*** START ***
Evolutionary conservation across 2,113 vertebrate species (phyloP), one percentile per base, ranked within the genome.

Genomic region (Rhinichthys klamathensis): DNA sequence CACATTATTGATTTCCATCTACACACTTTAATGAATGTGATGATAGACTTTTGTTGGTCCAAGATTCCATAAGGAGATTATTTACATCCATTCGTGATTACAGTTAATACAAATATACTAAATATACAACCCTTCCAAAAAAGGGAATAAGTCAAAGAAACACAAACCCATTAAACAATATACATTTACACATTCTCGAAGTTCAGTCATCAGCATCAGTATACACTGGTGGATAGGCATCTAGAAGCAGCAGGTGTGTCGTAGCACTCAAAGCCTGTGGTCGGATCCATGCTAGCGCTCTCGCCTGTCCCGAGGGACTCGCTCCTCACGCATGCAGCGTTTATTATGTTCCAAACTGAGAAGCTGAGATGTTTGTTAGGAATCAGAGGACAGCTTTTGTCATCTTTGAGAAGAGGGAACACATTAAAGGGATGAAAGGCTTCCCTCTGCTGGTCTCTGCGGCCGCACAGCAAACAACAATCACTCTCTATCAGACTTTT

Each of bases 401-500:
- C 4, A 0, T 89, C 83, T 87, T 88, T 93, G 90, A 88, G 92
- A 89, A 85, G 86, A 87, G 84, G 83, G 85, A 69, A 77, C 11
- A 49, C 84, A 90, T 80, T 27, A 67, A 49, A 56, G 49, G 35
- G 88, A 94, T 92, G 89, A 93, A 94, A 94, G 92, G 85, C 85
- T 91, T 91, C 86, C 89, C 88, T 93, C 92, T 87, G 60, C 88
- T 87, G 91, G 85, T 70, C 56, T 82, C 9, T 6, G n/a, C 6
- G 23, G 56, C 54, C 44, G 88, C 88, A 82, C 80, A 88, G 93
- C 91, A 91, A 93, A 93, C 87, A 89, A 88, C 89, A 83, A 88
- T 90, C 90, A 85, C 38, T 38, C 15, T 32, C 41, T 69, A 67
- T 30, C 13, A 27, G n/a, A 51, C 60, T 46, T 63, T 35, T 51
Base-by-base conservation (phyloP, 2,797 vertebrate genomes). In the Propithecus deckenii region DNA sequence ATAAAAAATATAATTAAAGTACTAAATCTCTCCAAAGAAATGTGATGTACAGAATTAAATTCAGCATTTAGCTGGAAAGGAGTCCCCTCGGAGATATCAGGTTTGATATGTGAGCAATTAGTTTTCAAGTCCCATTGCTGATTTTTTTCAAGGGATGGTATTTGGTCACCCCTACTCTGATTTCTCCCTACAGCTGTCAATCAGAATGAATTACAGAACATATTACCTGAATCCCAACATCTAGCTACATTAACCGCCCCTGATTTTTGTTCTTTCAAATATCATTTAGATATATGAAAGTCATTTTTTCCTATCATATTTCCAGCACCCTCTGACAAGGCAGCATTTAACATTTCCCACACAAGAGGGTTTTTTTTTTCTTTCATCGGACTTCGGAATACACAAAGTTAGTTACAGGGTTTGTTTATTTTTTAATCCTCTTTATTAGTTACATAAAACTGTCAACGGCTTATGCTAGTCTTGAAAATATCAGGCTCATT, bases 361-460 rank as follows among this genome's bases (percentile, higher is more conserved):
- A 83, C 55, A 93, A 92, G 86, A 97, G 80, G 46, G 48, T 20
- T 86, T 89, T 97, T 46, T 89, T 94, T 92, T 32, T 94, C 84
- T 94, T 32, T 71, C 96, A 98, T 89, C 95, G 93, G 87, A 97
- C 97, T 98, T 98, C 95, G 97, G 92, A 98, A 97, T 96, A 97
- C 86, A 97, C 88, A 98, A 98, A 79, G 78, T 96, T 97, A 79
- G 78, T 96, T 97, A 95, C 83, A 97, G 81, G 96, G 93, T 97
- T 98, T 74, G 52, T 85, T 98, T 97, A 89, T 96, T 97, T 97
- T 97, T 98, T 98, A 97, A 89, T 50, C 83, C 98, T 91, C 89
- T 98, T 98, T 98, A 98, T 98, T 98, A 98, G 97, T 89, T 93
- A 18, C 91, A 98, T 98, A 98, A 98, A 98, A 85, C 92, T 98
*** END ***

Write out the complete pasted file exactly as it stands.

Evolutionary conservation across 2,113 vertebrate species (phyloP), one percentile per base, ranked within the genome.

Genomic region (Rhinichthys klamathensis): DNA sequence CACATTATTGATTTCCATCTACACACTTTAATGAATGTGATGATAGACTTTTGTTGGTCCAAGATTCCATAAGGAGATTATTTACATCCATTCGTGATTACAGTTAATACAAATATACTAAATATACAACCCTTCCAAAAAAGGGAATAAGTCAAAGAAACACAAACCCATTAAACAATATACATTTACACATTCTCGAAGTTCAGTCATCAGCATCAGTATACACTGGTGGATAGGCATCTAGAAGCAGCAGGTGTGTCGTAGCACTCAAAGCCTGTGGTCGGATCCATGCTAGCGCTCTCGCCTGTCCCGAGGGACTCGCTCCTCACGCATGCAGCGTTTATTATGTTCCAAACTGAGAAGCTGAGATGTTTGTTAGGAATCAGAGGACAGCTTTTGTCATCTTTGAGAAGAGGGAACACATTAAAGGGATGAAAGGCTTCCCTCTGCTGGTCTCTGCGGCCGCACAGCAAACAACAATCACTCTCTATCAGACTTTT

Each of bases 401-500:
- C 4, A 0, T 89, C 83, T 87, T 88, T 93, G 90, A 88, G 92
- A 89, A 85, G 86, A 87, G 84, G 83, G 85, A 69, A 77, C 11
- A 49, C 84, A 90, T 80, T 27, A 67, A 49, A 56, G 49, G 35
- G 88, A 94, T 92, G 89, A 93, A 94, A 94, G 92, G 85, C 85
- T 91, T 91, C 86, C 89, C 88, T 93, C 92, T 87, G 60, C 88
- T 87, G 91, G 85, T 70, C 56, T 82, C 9, T 6, G n/a, C 6
- G 23, G 56, C 54, C 44, G 88, C 88, A 82, C 80, A 88, G 93
- C 91, A 91, A 93, A 93, C 87, A 89, A 88, C 89, A 83, A 88
- T 90, C 90, A 85, C 38, T 38, C 15, T 32, C 41, T 69, A 67
- T 30, C 13, A 27, G n/a, A 51, C 60, T 46, T 63, T 35, T 51
Base-by-base conservation (phyloP, 2,797 vertebrate genomes). In the Propithecus deckenii region DNA sequence ATAAAAAATATAATTAAAGTACTAAATCTCTCCAAAGAAATGTGATGTACAGAATTAAATTCAGCATTTAGCTGGAAAGGAGTCCCCTCGGAGATATCAGGTTTGATATGTGAGCAATTAGTTTTCAAGTCCCATTGCTGATTTTTTTCAAGGGATGGTATTTGGTCACCCCTACTCTGATTTCTCCCTACAGCTGTCAATCAGAATGAATTACAGAACATATTACCTGAATCCCAACATCTAGCTACATTAACCGCCCCTGATTTTTGTTCTTTCAAATATCATTTAGATATATGAAAGTCATTTTTTCCTATCATATTTCCAGCACCCTCTGACAAGGCAGCATTTAACATTTCCCACACAAGAGGGTTTTTTTTTTCTTTCATCGGACTTCGGAATACACAAAGTTAGTTACAGGGTTTGTTTATTTTTTAATCCTCTTTATTAGTTACATAAAACTGTCAACGGCTTATGCTAGTCTTGAAAATATCAGGCTCATT, bases 361-460 rank as follows among this genome's bases (percentile, higher is more conserved):
- A 83, C 55, A 93, A 92, G 86, A 97, G 80, G 46, G 48, T 20
- T 86, T 89, T 97, T 46, T 89, T 94, T 92, T 32, T 94, C 84
- T 94, T 32, T 71, C 96, A 98, T 89, C 95, G 93, G 87, A 97
- C 97, T 98, T 98, C 95, G 97, G 92, A 98, A 97, T 96, A 97
- C 86, A 97, C 88, A 98, A 98, A 79, G 78, T 96, T 97, A 79
- G 78, T 96, T 97, A 95, C 83, A 97, G 81, G 96, G 93, T 97
- T 98, T 74, G 52, T 85, T 98, T 97, A 89, T 96, T 97, T 97
- T 97, T 98, T 98, A 97, A 89, T 50, C 83, C 98, T 91, C 89
- T 98, T 98, T 98, A 98, T 98, T 98, A 98, G 97, T 89, T 93
- A 18, C 91, A 98, T 98, A 98, A 98, A 98, A 85, C 92, T 98